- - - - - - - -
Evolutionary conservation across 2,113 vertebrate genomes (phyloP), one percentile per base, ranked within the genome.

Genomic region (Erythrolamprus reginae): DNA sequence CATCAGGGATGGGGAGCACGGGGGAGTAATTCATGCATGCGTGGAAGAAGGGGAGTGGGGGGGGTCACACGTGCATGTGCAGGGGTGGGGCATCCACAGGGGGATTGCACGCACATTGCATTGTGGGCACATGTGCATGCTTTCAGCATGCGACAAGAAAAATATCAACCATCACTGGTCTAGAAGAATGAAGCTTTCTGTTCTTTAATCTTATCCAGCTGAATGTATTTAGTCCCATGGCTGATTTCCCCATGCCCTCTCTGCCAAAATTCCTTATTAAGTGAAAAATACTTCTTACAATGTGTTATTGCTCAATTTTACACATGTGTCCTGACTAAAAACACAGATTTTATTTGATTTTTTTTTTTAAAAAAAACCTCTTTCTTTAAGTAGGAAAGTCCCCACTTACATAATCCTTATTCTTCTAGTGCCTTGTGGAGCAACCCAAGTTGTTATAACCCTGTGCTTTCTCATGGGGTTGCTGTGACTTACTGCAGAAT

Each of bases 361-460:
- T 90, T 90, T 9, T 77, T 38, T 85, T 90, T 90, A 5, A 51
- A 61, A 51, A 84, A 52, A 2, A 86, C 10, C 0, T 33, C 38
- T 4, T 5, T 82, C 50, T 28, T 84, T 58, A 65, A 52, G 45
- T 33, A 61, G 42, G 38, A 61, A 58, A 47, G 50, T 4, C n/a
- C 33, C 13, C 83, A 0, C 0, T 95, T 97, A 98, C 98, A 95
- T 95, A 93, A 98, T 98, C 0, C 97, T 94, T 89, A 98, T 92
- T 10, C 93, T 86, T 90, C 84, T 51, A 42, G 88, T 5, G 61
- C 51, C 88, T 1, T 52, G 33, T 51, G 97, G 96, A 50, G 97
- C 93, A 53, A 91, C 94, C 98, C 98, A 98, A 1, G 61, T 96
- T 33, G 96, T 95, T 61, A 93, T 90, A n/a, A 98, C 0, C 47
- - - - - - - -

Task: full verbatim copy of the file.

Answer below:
Evolutionary conservation across 2,113 vertebrate genomes (phyloP), one percentile per base, ranked within the genome.

Genomic region (Erythrolamprus reginae): DNA sequence CATCAGGGATGGGGAGCACGGGGGAGTAATTCATGCATGCGTGGAAGAAGGGGAGTGGGGGGGGTCACACGTGCATGTGCAGGGGTGGGGCATCCACAGGGGGATTGCACGCACATTGCATTGTGGGCACATGTGCATGCTTTCAGCATGCGACAAGAAAAATATCAACCATCACTGGTCTAGAAGAATGAAGCTTTCTGTTCTTTAATCTTATCCAGCTGAATGTATTTAGTCCCATGGCTGATTTCCCCATGCCCTCTCTGCCAAAATTCCTTATTAAGTGAAAAATACTTCTTACAATGTGTTATTGCTCAATTTTACACATGTGTCCTGACTAAAAACACAGATTTTATTTGATTTTTTTTTTTAAAAAAAACCTCTTTCTTTAAGTAGGAAAGTCCCCACTTACATAATCCTTATTCTTCTAGTGCCTTGTGGAGCAACCCAAGTTGTTATAACCCTGTGCTTTCTCATGGGGTTGCTGTGACTTACTGCAGAAT

Each of bases 361-460:
- T 90, T 90, T 9, T 77, T 38, T 85, T 90, T 90, A 5, A 51
- A 61, A 51, A 84, A 52, A 2, A 86, C 10, C 0, T 33, C 38
- T 4, T 5, T 82, C 50, T 28, T 84, T 58, A 65, A 52, G 45
- T 33, A 61, G 42, G 38, A 61, A 58, A 47, G 50, T 4, C n/a
- C 33, C 13, C 83, A 0, C 0, T 95, T 97, A 98, C 98, A 95
- T 95, A 93, A 98, T 98, C 0, C 97, T 94, T 89, A 98, T 92
- T 10, C 93, T 86, T 90, C 84, T 51, A 42, G 88, T 5, G 61
- C 51, C 88, T 1, T 52, G 33, T 51, G 97, G 96, A 50, G 97
- C 93, A 53, A 91, C 94, C 98, C 98, A 98, A 1, G 61, T 96
- T 33, G 96, T 95, T 61, A 93, T 90, A n/a, A 98, C 0, C 47